Are your plumbing pipes old and corroded? If you’ve experienced frequent leaks and the need for plumbing repairs over the last 1 to 2 years, you may be considering replacing your plumbing pipes. The good news is that there are two methods you can use to restore your problematic plumbing system, including traditional pipe replacement and pipelining. Here at NuFlow, we’d like you to know what is involved in each of the methods so that you can make an informed decision about your Chicago building’s plumbing pipes.
Traditional Pipe Replacement in Chicago
Traditional pipe replacement involves the complete removal of the damaged plumbing pipes. Once the pipes are removed, they are replaced with new plumbing pipes in the material of your choice. Since plumbing pipes are located inside walls and underground, this often involves digging or cutting through the material hiding your pipes in order to reach them.
When you replace the pipes inside your building, this means cutting through drywall, flooring and ceilings and removing finishes. When traditional pipe replacement is used to replace sewer lines, it means digging a trench along the entirety of the sewer line from your building to the street, which means grass and any other landscaping you have in the area must be replaced after the sewer line work is performed.
Types of Plumbing Pipes You Can Choose
- Copper – Proven reliability. Lasts up to 50 years. Most common for indoor potable water pipes.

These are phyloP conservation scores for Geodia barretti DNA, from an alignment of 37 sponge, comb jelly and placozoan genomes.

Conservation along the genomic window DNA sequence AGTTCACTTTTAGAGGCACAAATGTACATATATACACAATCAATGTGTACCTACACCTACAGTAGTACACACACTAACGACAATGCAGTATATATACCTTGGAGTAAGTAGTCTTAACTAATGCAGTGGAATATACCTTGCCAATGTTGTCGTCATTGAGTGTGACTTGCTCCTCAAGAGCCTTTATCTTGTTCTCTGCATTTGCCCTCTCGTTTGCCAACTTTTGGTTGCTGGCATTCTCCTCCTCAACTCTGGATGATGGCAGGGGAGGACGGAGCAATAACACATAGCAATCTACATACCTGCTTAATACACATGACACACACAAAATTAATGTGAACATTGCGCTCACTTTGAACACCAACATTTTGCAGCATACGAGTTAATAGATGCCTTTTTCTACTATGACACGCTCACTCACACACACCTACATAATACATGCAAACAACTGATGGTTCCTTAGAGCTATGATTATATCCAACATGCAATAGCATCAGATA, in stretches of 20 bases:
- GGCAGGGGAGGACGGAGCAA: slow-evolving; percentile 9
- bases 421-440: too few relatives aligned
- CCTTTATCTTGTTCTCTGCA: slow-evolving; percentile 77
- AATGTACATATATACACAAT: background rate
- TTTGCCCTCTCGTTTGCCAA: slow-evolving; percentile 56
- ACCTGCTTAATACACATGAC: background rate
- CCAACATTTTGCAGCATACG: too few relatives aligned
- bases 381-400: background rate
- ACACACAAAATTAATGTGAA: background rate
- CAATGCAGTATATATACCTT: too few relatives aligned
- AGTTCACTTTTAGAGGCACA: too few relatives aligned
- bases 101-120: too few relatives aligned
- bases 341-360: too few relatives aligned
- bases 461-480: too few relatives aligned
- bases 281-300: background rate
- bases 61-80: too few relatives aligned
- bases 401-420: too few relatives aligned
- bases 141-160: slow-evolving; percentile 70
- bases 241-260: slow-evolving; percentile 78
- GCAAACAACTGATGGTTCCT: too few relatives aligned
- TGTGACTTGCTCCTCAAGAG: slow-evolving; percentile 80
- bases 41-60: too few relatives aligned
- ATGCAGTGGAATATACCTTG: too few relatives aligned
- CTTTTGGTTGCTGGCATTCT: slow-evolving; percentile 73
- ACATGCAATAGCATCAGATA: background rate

- PVC – Rigid plastic plumbing pipe that can last indefinitely under the right conditions and when installed correctly. It is most commonly used for drain and sewer lines, but can also be used for potable water. PVC cannot be used for hot water.
- CPVC – Contains more chlorine than PVC. Safe to use for hot and cold potable water lines and drain pipes. Slightly more flexible than PVC.
- PEX – Flexible plastic plumbing pipe. Most often used to replace copper pipes. Doesn’t need as many fittings and joints as copper, PVC and CPVC pipes. Lasts an extremely long time.
Pros of Traditional Pipe Replacement
- You will receive new plumbing pipes.
- You can choose the pipe material.
- You will receive the entire expected useful life out of your new plumbing pipes.
- You won’t have to worry about leaks or corrosion for many years.
Cons of Traditional Pipe Replacement
- It takes several days to complete.
- If you own a historic building, you may not want the antique finishes damaged.
- It requires a team of plumbers to execute, which can increase the cost.
- You may have to hire additional contractors to fix drywall and/or landscaping.
- It doesn’t fix the reasons your pipes corroded or deteriorated.
Pipelining In Chicago
Pipelining is a trenchless pipe restoration method. This means that trenches are not dug and large sections of drywall are not removed. Instead, smaller access points are created and an access door is installed. This means that you won’t need to repair or replace drywall when epoxy pipelining is used to rehabilitate your existing plumbing pipes.